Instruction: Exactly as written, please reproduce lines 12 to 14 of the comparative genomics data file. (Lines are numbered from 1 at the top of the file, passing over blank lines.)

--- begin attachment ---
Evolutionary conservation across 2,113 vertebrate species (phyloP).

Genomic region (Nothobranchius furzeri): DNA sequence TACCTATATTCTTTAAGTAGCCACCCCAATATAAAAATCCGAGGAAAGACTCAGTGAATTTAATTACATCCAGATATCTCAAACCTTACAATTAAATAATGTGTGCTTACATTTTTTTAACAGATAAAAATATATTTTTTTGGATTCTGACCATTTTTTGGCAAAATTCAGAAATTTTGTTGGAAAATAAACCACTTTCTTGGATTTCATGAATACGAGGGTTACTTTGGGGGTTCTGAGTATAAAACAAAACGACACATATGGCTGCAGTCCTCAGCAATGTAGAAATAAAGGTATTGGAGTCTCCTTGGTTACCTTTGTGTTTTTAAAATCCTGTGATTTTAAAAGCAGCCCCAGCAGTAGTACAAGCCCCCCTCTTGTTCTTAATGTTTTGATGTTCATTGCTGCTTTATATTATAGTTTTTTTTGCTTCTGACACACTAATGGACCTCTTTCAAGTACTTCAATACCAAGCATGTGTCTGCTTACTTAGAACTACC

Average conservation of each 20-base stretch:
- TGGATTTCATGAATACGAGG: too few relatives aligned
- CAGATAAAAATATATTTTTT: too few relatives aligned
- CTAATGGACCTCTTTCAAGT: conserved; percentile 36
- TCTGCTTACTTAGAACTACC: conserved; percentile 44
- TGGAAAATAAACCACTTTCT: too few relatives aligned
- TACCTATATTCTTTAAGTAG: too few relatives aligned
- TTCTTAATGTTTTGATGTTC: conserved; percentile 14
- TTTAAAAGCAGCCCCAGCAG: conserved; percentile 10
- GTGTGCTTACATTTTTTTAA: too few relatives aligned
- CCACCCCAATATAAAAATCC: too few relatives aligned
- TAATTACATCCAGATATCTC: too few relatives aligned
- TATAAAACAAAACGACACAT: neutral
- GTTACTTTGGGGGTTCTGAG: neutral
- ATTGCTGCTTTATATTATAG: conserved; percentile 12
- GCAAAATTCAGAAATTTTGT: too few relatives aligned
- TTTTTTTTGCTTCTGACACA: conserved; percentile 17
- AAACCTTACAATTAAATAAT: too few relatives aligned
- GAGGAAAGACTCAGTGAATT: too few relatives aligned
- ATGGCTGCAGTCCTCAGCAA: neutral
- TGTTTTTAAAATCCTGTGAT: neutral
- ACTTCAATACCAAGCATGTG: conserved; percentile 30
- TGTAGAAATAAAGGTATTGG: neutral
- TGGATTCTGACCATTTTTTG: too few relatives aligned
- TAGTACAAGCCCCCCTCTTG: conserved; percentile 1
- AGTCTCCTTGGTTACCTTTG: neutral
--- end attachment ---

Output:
- GTGTGCTTACATTTTTTTAA: too few relatives aligned
- CCACCCCAATATAAAAATCC: too few relatives aligned
- TAATTACATCCAGATATCTC: too few relatives aligned